Red zone touchdown
On Thursday, Matt Heverly kept tabs on a robot as it fell from outer space through the skies of Mars to the planet’s rust-tinged surface, hoping every step of the way it would land gently.
The nervousness of the former Medford resident and Kennedy Elementary alumnus over something happening 129 million miles away stemmed from the fact that he had helped design the robot, a $2.4 billion rover named Perseverance.
For four years, Heverly, 44, worked as a technical group supervisor for the NASA Jet Propulsion Laboratory’s mechanisms and mobility group — the engineers who designed the rover’s wheels, suspension system, motors and gear boxes — components necessary for Perseverance to move on the planet’s surface while it conducts its primary mission: “Seek signs of ancient life and collect samples of rock and regolith for possible return to Earth,” according to the NASA website.
“Heads are down, hands are on your head, hoping that this thing goes right,” Heverly said Friday.
Everything went just fine.
Falling to Mars
Perseverance left Earth July 30, 2020, and Heverly watched it land Thursday during a small, socially distanced, outdoor get-together in his California neighborhood, where a NASA JPL stream was displayed by a projector in a neighbor’s yard.
Heverly was at the wheel, in a sense, on two other rovers: Opportunity, one of two rovers that touched down in 2004, and Curiosity, which landed in 2012.
Curiosity is still rolling. Ashwin Vasavada, the project scientist for that mission, said in January that the rover was investigating the terrain on Mount Sharp, with evidence that could point to a major climate change event hidden among the terrain’s geological layers. In a strange twist, the parents of both Vasavada and Heverly live at Rogue Valley Manor.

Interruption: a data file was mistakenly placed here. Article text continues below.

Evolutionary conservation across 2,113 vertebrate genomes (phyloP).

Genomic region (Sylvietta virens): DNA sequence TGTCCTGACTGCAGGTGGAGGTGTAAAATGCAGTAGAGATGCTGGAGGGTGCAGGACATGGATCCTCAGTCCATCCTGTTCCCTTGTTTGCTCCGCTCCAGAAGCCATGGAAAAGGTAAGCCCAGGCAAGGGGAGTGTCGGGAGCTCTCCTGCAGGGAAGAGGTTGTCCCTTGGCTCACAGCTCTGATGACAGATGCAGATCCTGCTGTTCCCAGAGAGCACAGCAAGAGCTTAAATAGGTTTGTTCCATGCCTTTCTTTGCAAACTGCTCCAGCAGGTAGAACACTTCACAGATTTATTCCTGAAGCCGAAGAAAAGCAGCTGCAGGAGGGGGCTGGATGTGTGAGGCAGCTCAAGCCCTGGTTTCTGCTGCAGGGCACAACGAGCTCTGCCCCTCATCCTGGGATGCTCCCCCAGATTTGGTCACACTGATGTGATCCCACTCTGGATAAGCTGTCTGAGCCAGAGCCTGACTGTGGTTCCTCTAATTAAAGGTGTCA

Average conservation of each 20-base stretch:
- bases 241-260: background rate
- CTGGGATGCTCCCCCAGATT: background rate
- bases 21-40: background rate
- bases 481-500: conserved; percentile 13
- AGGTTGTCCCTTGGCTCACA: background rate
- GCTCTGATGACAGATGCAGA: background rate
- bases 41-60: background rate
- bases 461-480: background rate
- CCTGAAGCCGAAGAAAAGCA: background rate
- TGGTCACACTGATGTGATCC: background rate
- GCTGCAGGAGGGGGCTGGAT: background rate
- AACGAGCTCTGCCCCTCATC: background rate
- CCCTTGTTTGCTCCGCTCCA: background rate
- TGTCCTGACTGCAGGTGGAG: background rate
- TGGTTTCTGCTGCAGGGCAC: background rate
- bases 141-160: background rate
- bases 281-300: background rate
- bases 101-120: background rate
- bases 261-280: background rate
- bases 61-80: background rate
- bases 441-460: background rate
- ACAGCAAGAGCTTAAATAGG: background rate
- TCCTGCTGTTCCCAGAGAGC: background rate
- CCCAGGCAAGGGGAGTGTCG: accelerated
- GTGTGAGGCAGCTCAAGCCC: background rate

Curiosity’s Mars landing sequence was quite similar to Perseverance’s. It’s called “entry, descent and landing,” or EDL, “the shortest and most intense phase of the Mars 2020 mission,” the NASA website says.
“It’s cool, because when you talk to people about, ‘Here’s the big picture of what we’re trying to do,’ people get excited about it,” Heverly said.
“I feel like we are doing something big and cool and special. And then you reveal the engineering that has to happen to make that work, how the parachute has to work, and the separation has to work, and the landing engines have to work, and the vision system has to work to find the safe place to land, and then it’s like, ‘Oh, my gosh, there are a lot of things that have to go right.’ And the robot has to do it all on its own.”
The leadup to touchdown was a master class in suspense. After seven months in space, Perseverance could see the finish line mere kilometers above the planet’s landing zone: the Jezero Crater, a depression that’s about 45 kilometers wide, yawning below it, an invisible bullseye on the auburn sands.
During its descent through the thin Martian atmosphere, the capsule slowed to a speed of about one kilometer per second. A parachute deployed, slowing its speed even further as its heat shield separated and fell away.
The capsule’s back shell and chute separated from the rover and the rockets, called the “descent stage,” attached to it. The rockets fired, guiding Perseverance the rest of the way down. Imagine a robot with a jetpack, and you’ve got the idea. A system called terrain relative navigation, intended to give an accurate picture of the rover’s position and avoid hazards, guided the descent epilogue until only 20 meters remained between sky and Mars. There, cables lowered Perseverance to the ground, and the descent stage flew off to crash land elsewhere.